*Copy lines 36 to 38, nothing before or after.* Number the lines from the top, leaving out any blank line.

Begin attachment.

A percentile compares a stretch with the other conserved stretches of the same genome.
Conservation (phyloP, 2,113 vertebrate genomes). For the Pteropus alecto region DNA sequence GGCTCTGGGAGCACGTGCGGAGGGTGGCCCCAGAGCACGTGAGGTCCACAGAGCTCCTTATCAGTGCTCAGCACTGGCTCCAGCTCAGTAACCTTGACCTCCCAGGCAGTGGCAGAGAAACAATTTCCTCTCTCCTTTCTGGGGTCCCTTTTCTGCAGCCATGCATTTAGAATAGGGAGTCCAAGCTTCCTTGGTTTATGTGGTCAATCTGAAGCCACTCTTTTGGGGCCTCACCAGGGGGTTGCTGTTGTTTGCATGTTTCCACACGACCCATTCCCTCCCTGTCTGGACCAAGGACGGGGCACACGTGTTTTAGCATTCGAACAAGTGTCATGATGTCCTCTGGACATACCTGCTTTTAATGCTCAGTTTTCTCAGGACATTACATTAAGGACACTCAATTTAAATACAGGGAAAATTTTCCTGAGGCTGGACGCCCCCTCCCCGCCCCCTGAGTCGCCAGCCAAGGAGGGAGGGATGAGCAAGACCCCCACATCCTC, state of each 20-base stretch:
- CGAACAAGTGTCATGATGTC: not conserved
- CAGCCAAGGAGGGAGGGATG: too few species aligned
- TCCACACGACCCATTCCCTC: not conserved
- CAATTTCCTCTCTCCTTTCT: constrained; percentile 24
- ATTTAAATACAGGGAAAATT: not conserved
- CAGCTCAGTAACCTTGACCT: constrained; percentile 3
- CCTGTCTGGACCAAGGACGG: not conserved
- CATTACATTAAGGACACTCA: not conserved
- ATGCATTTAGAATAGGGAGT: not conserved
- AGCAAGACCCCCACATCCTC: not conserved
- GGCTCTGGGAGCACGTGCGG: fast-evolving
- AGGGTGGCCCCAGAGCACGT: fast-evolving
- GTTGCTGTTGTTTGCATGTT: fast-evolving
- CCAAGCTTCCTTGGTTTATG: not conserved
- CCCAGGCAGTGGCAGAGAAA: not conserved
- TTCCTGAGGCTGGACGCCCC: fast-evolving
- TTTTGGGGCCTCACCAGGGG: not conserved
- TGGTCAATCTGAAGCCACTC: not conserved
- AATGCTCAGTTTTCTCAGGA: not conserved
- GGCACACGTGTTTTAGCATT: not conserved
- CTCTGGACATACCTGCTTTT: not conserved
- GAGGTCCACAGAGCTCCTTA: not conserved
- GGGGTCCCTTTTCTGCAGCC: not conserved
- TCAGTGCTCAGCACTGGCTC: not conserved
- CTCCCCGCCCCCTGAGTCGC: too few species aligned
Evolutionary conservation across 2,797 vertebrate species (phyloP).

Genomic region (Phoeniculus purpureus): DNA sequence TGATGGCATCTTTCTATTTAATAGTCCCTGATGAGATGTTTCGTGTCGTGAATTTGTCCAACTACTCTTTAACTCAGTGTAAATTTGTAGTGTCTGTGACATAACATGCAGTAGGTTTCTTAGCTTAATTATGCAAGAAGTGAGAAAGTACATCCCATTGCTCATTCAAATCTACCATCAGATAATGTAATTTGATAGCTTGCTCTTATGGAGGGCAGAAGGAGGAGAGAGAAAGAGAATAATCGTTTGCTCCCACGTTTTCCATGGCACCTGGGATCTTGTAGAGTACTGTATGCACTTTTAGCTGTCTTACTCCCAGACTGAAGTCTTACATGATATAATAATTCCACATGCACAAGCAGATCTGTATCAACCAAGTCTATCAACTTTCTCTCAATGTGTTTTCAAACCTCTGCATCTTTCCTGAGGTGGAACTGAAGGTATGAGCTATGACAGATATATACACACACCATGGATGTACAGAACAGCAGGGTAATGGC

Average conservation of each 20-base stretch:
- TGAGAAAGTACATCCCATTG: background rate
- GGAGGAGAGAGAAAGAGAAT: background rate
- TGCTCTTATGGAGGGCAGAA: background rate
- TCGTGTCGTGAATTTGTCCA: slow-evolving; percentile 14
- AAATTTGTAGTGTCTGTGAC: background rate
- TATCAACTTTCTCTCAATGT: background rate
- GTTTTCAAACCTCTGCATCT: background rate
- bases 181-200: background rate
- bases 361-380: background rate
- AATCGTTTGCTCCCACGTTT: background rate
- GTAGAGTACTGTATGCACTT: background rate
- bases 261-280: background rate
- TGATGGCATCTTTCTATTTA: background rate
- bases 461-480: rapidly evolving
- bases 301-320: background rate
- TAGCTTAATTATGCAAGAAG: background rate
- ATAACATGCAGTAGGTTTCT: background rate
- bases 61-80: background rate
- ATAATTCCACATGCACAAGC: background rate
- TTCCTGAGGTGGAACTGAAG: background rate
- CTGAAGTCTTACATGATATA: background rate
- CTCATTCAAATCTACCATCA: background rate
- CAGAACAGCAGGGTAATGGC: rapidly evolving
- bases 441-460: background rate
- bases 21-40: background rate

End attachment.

- TATCAACTTTCTCTCAATGT: background rate
- GTTTTCAAACCTCTGCATCT: background rate
- bases 181-200: background rate